You will only be able to manage databases on a server if your user role has permission to install and manage databases on a server, review our guide for more information on the different roles and permissions.
The database management service allows you to install MySQL and create databases. You can also create new database users, with the option to grant local or remote access.
To get started, click the "Manage" button next to the server you wish to manage databases for. If you've been granted access to the database section by your team's admin or manager then you'll see a link on the sidebar to access the database section.
If this is your first time visiting the database section for a server it will prompt you to install MySQL. This is a one-click installer that requires no manual work on your part.
Please note: If you already have MySQL running on the server it will first need to be removed to use this section with ServerAuth.
Once MySQL has been installed and configured the page will reload with options to create your first database and user.
To create a new database click the 'Create Database' button at the top of the page. This will open a popup where you can provide the database name and the login details for the first user.
You'll also be given the option to grant the user remote access. Typically you would want to leave this box unchecked as it opens the user up for remote access. If you are enabling remote access we recommend setting up firewall rules to ensure your databases are protected from anyone who may attempt to break in.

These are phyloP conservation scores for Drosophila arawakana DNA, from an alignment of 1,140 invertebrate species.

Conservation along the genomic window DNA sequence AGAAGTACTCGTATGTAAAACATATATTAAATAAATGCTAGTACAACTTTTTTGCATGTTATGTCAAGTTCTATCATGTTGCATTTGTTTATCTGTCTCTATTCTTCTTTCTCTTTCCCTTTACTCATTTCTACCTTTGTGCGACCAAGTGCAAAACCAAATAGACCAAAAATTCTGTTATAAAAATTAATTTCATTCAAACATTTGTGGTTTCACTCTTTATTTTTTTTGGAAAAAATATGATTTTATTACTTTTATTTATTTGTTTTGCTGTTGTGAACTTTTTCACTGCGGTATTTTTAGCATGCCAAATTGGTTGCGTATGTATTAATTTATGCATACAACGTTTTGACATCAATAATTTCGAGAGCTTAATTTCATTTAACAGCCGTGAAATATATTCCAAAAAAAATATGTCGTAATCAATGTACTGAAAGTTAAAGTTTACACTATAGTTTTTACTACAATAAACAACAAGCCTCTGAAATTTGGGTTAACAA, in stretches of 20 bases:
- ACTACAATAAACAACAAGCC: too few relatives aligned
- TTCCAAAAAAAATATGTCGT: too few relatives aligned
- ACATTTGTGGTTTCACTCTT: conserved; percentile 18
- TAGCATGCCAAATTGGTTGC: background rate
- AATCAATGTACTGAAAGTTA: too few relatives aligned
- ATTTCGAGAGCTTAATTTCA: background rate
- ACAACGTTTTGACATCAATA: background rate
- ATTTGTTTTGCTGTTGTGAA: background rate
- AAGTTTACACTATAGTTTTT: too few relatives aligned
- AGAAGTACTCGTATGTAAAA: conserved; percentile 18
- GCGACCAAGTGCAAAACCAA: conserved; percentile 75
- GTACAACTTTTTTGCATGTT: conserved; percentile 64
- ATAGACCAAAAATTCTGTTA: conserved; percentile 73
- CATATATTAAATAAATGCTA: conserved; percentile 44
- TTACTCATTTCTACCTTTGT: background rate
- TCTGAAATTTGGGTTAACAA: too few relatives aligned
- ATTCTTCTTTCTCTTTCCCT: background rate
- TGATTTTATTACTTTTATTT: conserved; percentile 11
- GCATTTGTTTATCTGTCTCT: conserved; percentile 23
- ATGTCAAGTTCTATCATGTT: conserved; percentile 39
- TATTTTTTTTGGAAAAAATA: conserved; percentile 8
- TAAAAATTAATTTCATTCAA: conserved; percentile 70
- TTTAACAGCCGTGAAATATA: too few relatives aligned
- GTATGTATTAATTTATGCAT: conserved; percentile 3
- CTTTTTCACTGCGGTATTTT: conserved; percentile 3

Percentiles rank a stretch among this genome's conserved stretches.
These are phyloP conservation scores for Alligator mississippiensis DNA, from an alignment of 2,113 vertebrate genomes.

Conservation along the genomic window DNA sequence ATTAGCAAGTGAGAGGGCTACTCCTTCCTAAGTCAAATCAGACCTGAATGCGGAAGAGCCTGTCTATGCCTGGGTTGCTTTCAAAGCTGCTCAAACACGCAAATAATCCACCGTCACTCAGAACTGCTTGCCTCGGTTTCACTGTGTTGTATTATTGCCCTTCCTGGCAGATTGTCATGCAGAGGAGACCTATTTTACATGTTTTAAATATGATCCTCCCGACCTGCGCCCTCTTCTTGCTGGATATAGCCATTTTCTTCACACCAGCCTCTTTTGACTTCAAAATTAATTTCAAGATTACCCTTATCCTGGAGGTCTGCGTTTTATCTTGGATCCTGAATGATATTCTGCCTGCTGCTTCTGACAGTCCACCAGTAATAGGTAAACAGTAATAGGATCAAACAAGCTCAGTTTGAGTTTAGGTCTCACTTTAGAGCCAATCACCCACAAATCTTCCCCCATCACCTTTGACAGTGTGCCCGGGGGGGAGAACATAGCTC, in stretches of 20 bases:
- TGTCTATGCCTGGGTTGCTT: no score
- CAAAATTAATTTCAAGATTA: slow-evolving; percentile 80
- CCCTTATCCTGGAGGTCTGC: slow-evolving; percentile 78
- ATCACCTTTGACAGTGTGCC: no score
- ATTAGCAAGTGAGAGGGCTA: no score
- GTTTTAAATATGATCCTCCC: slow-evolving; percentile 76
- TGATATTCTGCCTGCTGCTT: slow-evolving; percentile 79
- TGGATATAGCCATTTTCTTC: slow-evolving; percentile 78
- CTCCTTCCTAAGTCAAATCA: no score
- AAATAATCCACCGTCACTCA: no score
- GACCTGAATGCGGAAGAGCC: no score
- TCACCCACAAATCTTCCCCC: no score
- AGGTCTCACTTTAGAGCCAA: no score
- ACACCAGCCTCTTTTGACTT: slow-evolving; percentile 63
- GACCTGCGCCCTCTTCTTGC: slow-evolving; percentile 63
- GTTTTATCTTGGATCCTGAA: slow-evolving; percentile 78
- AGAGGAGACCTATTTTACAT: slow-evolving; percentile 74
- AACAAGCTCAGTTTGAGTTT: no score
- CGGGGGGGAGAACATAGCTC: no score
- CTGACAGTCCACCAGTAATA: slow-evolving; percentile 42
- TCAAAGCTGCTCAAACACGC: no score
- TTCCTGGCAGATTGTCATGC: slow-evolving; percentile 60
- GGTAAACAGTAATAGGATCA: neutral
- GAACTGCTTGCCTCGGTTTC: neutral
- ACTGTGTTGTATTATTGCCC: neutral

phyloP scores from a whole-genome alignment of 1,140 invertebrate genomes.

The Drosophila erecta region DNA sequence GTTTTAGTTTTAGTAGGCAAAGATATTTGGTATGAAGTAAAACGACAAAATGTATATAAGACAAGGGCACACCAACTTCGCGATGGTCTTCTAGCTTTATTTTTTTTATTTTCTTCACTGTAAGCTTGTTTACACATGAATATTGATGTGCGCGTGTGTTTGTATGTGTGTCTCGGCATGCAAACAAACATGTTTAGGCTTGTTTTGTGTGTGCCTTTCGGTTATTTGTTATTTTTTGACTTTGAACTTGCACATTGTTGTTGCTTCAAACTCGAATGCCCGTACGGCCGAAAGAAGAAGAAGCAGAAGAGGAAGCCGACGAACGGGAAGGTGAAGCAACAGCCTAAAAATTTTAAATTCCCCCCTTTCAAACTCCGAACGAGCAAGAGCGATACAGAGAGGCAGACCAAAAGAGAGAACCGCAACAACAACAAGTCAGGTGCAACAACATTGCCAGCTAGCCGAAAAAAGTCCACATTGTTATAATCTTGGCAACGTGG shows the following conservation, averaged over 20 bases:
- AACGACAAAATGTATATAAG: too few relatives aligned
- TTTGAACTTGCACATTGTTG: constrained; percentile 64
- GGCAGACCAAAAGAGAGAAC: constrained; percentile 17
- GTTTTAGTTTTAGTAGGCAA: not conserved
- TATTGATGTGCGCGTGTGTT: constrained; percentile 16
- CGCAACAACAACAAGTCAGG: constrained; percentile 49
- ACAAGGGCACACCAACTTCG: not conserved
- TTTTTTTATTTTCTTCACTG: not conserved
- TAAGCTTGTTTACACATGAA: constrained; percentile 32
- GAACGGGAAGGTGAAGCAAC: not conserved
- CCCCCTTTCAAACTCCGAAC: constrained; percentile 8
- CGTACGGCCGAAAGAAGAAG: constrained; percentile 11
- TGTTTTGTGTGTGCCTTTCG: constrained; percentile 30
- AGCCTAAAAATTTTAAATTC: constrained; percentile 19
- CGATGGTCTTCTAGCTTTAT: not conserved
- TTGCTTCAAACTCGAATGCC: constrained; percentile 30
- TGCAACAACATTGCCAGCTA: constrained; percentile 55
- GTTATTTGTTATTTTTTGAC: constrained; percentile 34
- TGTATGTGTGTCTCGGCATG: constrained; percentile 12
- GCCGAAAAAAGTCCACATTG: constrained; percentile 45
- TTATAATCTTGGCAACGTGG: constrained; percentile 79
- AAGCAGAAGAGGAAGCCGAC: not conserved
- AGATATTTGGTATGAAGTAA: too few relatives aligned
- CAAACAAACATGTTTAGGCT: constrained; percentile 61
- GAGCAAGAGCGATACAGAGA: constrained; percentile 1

Once a database has been created you can add additional users, or delete existing users by clicking the 'Manage' link on the line entry for the database. This will show a new popup with a list of all users who have access to the database, along with a link to create a new user. As with the database creation form, you'll be able to select if the user has remote access or not.
Using the 'Options' dropdown at the top of the page you can start, stop and restart the MySQL server. You can also force a manual refresh from the server. This will rebuild the list of databases and users.
When creating a database user you'll be given the option to enable remote access. This sets the user up to be accessible globally.
MySQL requires a modification to its config file to support access outside of the server. You can do this by clicking the Options -> Edit MySQL Config File. Inside that file locate the
bind-address option. This will likely have an existing value of
127.0.0.1. To enable remote access change this value to
0.0.0.0 and save. If you now use the Options -> Restart MySQL link the server will apply the update, and your user will have remote access enabled.
If you are using a firewall on your server you'll also need to open up MySQL's port 3306 (TCP). Ideally, you only want to open this port to trusted IPs to ensure you're not exposing your MySQL server to the world.
The Firewall Manager within ServerAuth can help you do this by specifying an individual port to open, along with the IP address to allow access to.